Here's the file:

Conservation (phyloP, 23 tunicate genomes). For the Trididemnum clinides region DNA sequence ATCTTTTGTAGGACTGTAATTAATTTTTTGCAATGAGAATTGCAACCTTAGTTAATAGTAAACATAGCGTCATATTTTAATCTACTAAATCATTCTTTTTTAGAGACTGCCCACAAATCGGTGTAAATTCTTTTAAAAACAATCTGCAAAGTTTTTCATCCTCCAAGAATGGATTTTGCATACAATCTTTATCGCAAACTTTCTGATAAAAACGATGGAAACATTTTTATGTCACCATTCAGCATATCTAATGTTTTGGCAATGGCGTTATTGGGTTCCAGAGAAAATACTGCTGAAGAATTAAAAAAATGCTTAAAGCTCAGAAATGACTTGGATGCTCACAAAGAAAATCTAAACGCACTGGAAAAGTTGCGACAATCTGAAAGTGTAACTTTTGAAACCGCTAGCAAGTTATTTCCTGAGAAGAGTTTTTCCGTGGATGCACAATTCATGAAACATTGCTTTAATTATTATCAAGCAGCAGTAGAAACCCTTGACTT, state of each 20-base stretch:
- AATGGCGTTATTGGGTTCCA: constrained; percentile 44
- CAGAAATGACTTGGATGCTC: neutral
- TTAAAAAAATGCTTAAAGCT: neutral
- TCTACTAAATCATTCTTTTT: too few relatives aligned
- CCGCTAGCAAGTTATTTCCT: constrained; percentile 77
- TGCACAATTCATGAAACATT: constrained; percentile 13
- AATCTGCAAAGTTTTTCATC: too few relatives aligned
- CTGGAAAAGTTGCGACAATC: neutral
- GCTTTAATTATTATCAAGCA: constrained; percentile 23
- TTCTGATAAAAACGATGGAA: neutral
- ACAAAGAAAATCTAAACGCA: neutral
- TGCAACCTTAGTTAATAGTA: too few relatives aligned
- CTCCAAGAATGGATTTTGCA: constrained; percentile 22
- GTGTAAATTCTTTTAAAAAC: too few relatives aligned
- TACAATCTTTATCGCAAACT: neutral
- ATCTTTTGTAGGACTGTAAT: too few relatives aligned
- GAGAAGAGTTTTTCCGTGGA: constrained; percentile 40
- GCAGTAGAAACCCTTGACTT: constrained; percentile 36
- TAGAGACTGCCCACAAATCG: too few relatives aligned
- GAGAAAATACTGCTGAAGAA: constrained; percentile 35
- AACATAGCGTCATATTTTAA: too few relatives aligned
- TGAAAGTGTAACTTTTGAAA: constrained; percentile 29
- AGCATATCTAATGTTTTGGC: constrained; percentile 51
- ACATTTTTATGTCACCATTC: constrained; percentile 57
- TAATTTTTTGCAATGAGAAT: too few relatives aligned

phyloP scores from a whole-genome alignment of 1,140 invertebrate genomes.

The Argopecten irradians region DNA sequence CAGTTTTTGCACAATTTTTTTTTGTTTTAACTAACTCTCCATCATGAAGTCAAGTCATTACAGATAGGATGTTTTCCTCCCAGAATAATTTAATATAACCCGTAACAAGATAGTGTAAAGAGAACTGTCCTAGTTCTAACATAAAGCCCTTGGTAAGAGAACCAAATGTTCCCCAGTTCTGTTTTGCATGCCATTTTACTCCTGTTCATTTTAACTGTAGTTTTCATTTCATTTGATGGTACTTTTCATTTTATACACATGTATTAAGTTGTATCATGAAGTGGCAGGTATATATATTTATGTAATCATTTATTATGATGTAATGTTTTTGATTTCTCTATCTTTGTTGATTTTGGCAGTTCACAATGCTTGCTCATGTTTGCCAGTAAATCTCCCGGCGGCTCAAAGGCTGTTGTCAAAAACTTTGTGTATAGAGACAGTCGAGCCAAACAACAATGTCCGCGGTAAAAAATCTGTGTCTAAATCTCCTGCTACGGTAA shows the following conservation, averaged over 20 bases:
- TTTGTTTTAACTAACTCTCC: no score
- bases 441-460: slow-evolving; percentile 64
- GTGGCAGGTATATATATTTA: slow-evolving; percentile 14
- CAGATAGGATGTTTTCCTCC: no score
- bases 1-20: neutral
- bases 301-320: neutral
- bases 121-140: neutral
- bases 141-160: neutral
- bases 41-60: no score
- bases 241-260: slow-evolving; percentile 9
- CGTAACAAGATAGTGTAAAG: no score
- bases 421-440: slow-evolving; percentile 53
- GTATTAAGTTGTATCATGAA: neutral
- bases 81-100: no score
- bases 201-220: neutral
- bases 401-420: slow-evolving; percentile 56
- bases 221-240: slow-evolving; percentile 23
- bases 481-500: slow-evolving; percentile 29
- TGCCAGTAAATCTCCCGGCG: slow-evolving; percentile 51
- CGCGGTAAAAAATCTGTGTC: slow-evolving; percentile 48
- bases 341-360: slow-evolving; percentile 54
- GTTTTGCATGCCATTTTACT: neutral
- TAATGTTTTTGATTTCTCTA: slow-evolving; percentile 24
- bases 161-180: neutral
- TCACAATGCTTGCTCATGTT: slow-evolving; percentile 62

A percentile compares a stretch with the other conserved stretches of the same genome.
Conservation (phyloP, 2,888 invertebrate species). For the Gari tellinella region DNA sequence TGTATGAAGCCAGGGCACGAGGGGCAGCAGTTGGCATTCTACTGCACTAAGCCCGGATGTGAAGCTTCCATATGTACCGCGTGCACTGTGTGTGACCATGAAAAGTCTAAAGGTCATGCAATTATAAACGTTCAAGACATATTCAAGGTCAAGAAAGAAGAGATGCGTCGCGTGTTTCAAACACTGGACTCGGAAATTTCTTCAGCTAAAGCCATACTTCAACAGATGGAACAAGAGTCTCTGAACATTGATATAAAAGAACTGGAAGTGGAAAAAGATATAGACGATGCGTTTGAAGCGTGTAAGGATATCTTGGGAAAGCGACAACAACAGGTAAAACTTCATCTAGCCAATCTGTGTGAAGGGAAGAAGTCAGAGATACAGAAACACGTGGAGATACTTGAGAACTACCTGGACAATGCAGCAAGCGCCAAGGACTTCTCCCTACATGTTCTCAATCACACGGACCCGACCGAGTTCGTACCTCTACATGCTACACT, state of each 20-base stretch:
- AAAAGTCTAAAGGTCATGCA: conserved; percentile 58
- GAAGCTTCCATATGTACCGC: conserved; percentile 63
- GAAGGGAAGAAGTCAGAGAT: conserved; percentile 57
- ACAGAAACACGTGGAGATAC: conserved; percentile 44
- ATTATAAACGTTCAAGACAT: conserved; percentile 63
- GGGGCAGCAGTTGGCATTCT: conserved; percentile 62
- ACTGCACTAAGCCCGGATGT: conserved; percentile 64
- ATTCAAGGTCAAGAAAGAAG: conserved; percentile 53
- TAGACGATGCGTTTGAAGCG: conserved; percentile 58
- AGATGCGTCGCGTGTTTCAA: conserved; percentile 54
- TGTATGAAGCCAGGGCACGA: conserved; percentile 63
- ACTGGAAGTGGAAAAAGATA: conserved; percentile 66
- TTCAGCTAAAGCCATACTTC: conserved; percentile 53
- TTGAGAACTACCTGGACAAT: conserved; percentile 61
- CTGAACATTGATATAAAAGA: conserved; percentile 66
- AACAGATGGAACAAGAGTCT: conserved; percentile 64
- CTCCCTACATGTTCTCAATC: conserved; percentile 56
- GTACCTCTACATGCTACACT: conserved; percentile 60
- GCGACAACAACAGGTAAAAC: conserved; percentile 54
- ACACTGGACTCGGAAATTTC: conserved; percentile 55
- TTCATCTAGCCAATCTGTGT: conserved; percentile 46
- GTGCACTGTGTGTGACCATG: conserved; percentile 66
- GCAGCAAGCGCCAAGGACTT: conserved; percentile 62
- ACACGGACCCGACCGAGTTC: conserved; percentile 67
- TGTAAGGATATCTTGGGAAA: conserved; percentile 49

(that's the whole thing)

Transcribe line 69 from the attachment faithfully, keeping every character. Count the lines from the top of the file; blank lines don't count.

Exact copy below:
- TTGAGAACTACCTGGACAAT: conserved; percentile 61